Creation Implications and Acts 17

Creation Implications and Acts 17

 1 In the beginning, God created the heavens and the earth. 2 The earth was without form and void, and darkness was over the face of the deep. And the Spirit of God was hovering over the face of the waters. Genesis 1:1-2

 With this simple statement - "In the Beginning God…" we establish a purpose for the universe and mankind. It was created for the very glory of God (Rev. 4:11).  It also established the basis of ethics and morals for mankind was created by a holy and righteous God who gives us a standard. It also provides mankind with hope for God is in control and will accomplish His purpose.

 There are also some 'negative' implications that can be seen in this simple statement.

 1. It Denies Atheism for it affirms the being of God. Denying atheism denies the purposelessness that atheism affirms, gives the real basis of ethics that atheism can only borrow from this story, and denies the hopelessness that atheism produces.

2. It denies polytheism in all its forms for it affirms the singularity of God.  'Classic' polytheism of many differing deities with differing power, character, and will but here we learn that there is One God who is the creator of all. This statement also denies all forms of 'dualism' such as a 'Good God and Evil God (Satan)' or 'God and Eternal matter'.  In the Beginning - God. Period.  

3. It denies materialism for it asserts the creation of matter.

4. It denies pantheism for it assumes the existence of God before all things and apart from them.

5. It denies fatalism for it involves the freedom of the Eternal Being to create according to HIS will and to endow certain of His creatures with the ability to choose their behavior. 

 This is where THE story begins. The story of the universe, the story of man, the story of sin - it all begins here. In much of the world our efforts at conversion also must begin here. Look at how Paul used this story in his preaching to the men at Athens (Acts 17).

 Paul's speech to a pagan population begins NOT with 'you are a sinner' for that requires a context of God, holiness, and what sin is.  Instead, he began with GOD and creation!  He acknowledges their spiritual condition (vs. 16-23).  Though they were wrong in their thinking, they did have a concept of deity and humanity's relationship with such. The majority of people in the world indeed have a religious inclination. Most do worship something. It is WHAT (WHO) they worship that needs to be corrected.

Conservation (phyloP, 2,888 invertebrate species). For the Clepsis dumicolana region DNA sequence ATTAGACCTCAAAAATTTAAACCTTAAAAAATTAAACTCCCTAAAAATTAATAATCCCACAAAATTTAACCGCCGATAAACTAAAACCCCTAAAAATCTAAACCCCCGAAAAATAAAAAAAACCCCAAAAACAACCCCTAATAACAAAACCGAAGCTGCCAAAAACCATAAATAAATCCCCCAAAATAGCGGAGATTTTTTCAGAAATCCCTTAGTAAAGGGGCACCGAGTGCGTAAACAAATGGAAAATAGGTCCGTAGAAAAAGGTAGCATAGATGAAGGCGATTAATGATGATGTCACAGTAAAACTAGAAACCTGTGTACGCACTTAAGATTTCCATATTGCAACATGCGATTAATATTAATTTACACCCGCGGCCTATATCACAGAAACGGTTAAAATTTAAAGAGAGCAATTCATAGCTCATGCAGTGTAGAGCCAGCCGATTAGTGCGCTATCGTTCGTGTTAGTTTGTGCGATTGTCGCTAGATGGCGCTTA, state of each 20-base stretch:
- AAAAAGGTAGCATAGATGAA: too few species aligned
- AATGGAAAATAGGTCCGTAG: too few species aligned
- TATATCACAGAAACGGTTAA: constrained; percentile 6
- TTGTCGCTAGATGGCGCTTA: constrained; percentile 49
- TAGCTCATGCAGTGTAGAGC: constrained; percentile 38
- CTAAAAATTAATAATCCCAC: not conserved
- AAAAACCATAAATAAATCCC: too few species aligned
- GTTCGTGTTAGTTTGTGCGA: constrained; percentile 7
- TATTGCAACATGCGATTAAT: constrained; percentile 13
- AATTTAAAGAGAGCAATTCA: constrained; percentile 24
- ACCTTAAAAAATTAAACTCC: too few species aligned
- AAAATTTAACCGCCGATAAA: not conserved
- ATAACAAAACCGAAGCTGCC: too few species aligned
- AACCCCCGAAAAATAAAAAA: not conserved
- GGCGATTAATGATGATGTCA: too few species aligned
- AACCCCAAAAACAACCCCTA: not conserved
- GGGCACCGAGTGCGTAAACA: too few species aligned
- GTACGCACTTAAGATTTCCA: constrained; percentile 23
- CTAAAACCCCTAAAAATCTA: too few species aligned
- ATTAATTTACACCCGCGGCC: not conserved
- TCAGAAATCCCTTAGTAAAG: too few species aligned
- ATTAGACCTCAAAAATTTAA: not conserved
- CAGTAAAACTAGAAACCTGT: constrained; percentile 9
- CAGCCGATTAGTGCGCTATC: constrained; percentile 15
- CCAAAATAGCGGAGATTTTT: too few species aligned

He quickly moved to the fact that the object of their worship was wrong and turned to explaining the true God to them (vs. 16 - 31). He instructs them that the true object of worship is THE God; the one who made the world. This is He that made the universe and EVERYTHING in it. As the creator of all He is hence the RULER of all, the Lord of heaven and earth. This creator of all things does NOT dwell in temples of men. As the creator of all things He does NOT 'need' man in order to BE GOD.

 Not only is He the creator of all things he is specifically the Creator of MAN - ALL men. It is HE that rules in the kingdoms of men to determine the times and boundaries of such kingdoms. Looking at how WE are created we can see that such a creator would be at LEAST as great as us but, in all considerations, would be greater (see vs. 28-29). We are not made of stone or wood and neither is the God that created us. To reduce God to an image of gold, silver or stone is an insult to the God of heaven and earth.

 Paul also shows the PURPOSE of humanity: "THAT they should seek God, in the hope that they might feel their way toward him and find him" (27). We were created to be in relationship with God. Such relationship was to the glory of God and to the glory of MAN in his image.  Paul affirms that we can indeed find Him "for in him we live and move and have our being."

 The need of seeking is because man 'lost God' by changing the concept of His nature into the image of various parts of creation. Such is a great affront and insult to the creator. This creator will indeed bring such attitudes and actions into judgment (verse 30-31).

 Here Paul begins a transition into the story of redemption from sin through Jesus. He affirms that God has given assurance of such a judgment to come by raising one from the dead.  Before he can continue with this the men of Athens get sidetracked with the idea of 'resurrection'.  IF they had been listening and thinking they would realize that with a creator God the idea of a resurrection is not only fathomable but completely agreeable with the power and purpose of such a God.

 In our attempts to return people unto God we need to begin this same way. There is no understanding of redemption apart from the understanding of God. There is no real understanding of sin apart from the true understanding of God.  "… whoever would draw near to God must believe that he exists and that he rewards those who seek him (Heb. 11:6).

In The Beginning, God..

Hugh DeLong

NOTE: I know that much of the above has been learned from others, but over the course of my life and learning I have not made notes to give attribution to whom it is due. IF you will let me know who first made such observations, I will freely acknowledge and give tributation to them.